Roy Ayers (born September 10, 1940) is an American funk, soul, and jazz composer, vibraphone player, and music producer. Ayers began his career as a post-bop jazz artist, releasing several albums with Atlantic Records, before his tenure at Polydor Records beginning in the 1970s, during which he helped pioneer jazz-funk. He is a key figure in the acid jazz movement, and has been dubbed "The Godfather of Neo Soul". He is best known for his compositions "Everybody Loves The Sunshine", "Searchin" and "Running Away". and at one time was said to have more sampled hits by rappers than any other artist.
Roy Ayers, Glastonbury Festival, 2019
|Born||September 10, 1940|
Los Angeles, California, U.S.
|Genres||Jazz, jazz-fusion, funk, acid jazz, disco, soul jazz, R&B, house, hip hop|
|Occupation(s)||Musician, songwriter, film scorer|
|Instruments||Vocals, vibraphone, keyboards|
|Labels||Atlantic, Polydor, Ichiban, Golden Mink, Nature Sounds, Columbia|
|Associated acts||RAMP, Roy Ayers Ubiquity, Fela Kuti, Tyler The Creator, Edwin Birdsong|
Ayers was born in Los Angeles, and grew up in a musical family, where his father played trombone and his mother played piano. At the age of five, he was given his first pair of vibraphone mallets by Lionel Hampton. The area of Los Angeles that Ayers grew up in, South Park (later known as South Central) was the epicenter of the Southern California Black music scene. The schools he attended (Wadsworth Elementary, Nevins Middle School, and Thomas Jefferson High School) were all close to the famed Central Avenue, Los Angeles' equivalent of Harlem's Lenox Avenue and Chicago's State Street. Roy would likely have been exposed to music as it not only emanated from the many nightclubs and bars in the area, but also poured out of many of the homes where the musicians who kept the scene alive lived in and around Central. During high school, Ayers sang in the church choir and fronted a band named The Latin Lyrics, in which he played steel guitar and piano. His high school, Thomas Jefferson High School, produced some of the most talented new musicians, such as Dexter Gordon.
In the early-1970s, Roy Ayers started his own band called Roy Ayers Ubiquity, a name he chose because ubiquity means a state of being everywhere at the same time.
Ayers was responsible for the highly regarded soundtrack to Jack Hill's 1973 blaxploitation film Coffy, which starred Pam Grier. He later moved from a jazz-funk sound to R&B, as seen on Mystic Voyage, which featured the songs "Evolution" and the underground disco hit "Brother Green (The Disco King)", as well as the title track from his 1976 album Everybody Loves the Sunshine.
In 1977, Ayers produced an album by the group RAMP, Come into Knowledge. That fall, he had his biggest hit with "Running Away".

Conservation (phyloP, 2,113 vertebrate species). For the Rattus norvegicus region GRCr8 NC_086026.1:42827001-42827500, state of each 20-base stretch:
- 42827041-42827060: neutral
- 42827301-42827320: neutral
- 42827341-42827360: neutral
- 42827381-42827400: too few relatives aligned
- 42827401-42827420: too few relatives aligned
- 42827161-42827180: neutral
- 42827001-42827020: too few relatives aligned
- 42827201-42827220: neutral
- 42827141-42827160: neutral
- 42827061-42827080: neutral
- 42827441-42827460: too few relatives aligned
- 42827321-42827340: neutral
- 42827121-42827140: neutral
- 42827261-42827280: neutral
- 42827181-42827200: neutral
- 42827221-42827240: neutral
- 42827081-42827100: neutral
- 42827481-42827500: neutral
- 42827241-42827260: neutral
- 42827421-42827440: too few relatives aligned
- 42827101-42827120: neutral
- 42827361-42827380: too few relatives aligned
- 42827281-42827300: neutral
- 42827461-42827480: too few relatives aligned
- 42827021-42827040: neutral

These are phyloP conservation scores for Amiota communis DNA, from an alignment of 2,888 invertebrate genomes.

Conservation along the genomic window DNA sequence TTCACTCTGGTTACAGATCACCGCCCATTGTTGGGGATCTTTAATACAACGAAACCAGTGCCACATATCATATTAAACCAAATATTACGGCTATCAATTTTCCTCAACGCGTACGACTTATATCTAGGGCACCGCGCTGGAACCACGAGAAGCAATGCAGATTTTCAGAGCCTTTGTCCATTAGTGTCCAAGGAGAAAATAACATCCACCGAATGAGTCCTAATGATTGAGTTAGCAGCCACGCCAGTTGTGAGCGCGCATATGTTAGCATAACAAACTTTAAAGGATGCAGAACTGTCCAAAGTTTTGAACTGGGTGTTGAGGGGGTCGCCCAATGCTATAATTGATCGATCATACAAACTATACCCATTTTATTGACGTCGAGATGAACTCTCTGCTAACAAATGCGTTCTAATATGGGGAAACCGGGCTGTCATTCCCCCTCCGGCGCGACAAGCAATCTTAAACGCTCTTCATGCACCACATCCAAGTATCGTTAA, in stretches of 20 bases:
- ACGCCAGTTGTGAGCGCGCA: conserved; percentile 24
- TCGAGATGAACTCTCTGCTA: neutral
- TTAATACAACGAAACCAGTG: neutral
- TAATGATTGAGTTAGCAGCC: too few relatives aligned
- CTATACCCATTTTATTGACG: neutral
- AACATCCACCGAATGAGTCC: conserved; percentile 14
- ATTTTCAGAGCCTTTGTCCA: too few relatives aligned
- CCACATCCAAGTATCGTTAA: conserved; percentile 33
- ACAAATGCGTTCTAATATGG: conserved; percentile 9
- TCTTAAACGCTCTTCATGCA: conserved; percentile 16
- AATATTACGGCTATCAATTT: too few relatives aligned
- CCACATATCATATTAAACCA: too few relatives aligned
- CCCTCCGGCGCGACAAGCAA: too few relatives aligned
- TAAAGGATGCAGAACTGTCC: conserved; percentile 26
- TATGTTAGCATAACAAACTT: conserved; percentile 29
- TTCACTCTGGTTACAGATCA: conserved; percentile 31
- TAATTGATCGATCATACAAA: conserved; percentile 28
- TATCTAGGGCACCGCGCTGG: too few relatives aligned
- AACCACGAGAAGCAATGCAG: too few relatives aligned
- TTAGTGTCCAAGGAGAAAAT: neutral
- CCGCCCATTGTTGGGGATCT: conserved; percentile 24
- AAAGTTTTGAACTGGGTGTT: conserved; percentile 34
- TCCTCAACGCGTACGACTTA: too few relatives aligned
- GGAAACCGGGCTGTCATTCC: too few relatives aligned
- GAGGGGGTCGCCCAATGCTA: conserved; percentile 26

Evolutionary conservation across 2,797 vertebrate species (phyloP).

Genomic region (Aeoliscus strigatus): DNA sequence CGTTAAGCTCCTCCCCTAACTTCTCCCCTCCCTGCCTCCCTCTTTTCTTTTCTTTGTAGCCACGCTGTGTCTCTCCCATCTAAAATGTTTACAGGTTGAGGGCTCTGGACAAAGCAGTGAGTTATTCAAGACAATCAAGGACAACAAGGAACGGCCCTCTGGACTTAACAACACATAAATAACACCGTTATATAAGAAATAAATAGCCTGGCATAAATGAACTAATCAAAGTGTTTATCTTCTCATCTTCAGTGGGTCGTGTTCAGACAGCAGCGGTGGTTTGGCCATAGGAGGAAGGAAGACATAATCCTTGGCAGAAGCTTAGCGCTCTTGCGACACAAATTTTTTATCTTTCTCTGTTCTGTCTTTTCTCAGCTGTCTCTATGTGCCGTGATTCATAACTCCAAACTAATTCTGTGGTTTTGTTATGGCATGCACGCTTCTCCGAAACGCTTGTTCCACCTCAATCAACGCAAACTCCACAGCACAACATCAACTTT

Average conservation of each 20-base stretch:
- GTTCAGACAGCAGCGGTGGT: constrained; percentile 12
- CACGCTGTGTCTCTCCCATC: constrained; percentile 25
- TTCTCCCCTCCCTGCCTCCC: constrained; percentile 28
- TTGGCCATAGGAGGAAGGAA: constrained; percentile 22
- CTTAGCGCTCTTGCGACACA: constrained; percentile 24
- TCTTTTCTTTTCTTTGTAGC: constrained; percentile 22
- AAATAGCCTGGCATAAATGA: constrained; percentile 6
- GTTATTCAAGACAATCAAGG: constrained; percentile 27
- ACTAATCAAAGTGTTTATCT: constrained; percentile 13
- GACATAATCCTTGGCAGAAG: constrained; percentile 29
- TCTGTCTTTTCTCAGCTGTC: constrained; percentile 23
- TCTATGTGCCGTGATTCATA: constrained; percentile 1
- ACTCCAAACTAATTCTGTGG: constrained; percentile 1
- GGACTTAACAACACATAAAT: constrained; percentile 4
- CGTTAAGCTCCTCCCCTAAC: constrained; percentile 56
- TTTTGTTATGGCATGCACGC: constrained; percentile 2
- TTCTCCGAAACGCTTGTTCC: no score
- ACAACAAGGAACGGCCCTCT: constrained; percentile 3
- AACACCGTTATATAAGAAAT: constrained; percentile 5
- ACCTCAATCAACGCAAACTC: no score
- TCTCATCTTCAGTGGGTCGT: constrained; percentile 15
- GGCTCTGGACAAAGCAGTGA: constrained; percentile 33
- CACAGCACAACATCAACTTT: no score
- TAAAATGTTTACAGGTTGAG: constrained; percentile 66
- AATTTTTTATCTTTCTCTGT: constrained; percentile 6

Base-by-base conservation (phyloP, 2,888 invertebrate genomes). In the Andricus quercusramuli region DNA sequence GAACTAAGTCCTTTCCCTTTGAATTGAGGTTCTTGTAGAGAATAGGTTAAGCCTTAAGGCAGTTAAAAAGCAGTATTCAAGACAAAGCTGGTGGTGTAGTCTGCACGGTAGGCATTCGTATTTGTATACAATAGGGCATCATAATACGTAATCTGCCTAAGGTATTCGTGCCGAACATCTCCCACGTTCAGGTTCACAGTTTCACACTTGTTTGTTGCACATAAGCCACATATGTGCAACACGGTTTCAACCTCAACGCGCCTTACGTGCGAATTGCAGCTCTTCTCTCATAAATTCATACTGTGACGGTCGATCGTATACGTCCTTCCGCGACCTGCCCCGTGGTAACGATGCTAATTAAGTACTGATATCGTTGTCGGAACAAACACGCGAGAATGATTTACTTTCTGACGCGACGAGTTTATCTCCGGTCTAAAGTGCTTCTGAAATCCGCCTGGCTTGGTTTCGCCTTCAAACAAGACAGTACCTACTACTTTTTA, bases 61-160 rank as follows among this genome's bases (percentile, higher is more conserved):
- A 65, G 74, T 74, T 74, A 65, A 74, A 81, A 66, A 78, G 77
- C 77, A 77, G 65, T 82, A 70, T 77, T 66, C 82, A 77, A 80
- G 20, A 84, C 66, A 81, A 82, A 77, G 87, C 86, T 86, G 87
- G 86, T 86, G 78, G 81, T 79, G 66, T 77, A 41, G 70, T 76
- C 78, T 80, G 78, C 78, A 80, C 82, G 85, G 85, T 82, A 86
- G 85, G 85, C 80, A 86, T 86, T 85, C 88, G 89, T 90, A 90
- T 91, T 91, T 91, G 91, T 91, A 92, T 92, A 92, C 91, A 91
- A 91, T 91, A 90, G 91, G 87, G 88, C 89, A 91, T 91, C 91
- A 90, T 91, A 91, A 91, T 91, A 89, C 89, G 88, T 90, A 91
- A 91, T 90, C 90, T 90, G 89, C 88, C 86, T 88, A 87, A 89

In late 1979, Ayers scored his only top ten single on Billboard's Hot Disco/Dance chart with "Don't Stop The Feeling", which was also the leadoff single from his 1980 album No Stranger to Love, whose title track was sampled in Jill Scott's 2001 song "Watching Me" from her debut album Who Is Jill Scott?
In the late-1970s, Ayers toured in Nigeria for six weeks with Afrobeat pioneer Fela Kuti, one of the Africa's most recognizable musicians. In 1980, Phonodisk released Music of Many Colors in Nigeria, featuring one side led by Ayers' group and the other led by Africa '70.
In 1981, Ayers produced an album with the singer Sylvia Striplin, Give Me Your Love (Uno Melodic Records, 1981). In the same year, 1981, he also produced a second album called Africa, Center of the World on Polydor records along with James Bedford and Ayers's bass player William Henry Allen. Allen can be heard talking to his daughter on the track "Intro/The River Niger". The album was recorded at the Sigma Sound Studios, New York.
Ayers performed a solo on John "Jellybean" Benitez's production of Whitney Houston's "Love Will Save The Day" from her second multi-Platinum studio album Whitney. The single was released in July 1988 by Arista Records.
Ayers has played his live act for millions of people across the globe, including Japan, Australia, England and other parts of Europe.
Ayers is known for helping to popularize feel good music in the 1970s, stating that "I like that happy feeling all of the time, so that ingredient is still there. I try to generate that because it's the natural way I am". The types of music that he used to do this consisted of funk, salsa, jazz, rock, soul and rap.
1990s to presentEdit
In 1992, Ayers released two albums, Drive and Wake Up, for the hip-hop label Ichiban Records. and also collaborated with Rick James for an album and is quoted to have been a very close friend of his.
In 1993, he appeared on the record Guru's Jazzmatazz Vol.1 featuring on the vibraphone in the song "Take a Look (At Yourself)" and the following year appeared on the Red Hot Organization's compilation album Stolen Moments: Red Hot + Cool. The album, meant to raise awareness and funds in support of the AIDS epidemic in relation to the African-American community, was heralded as "Album of the Year" by Time Magazine.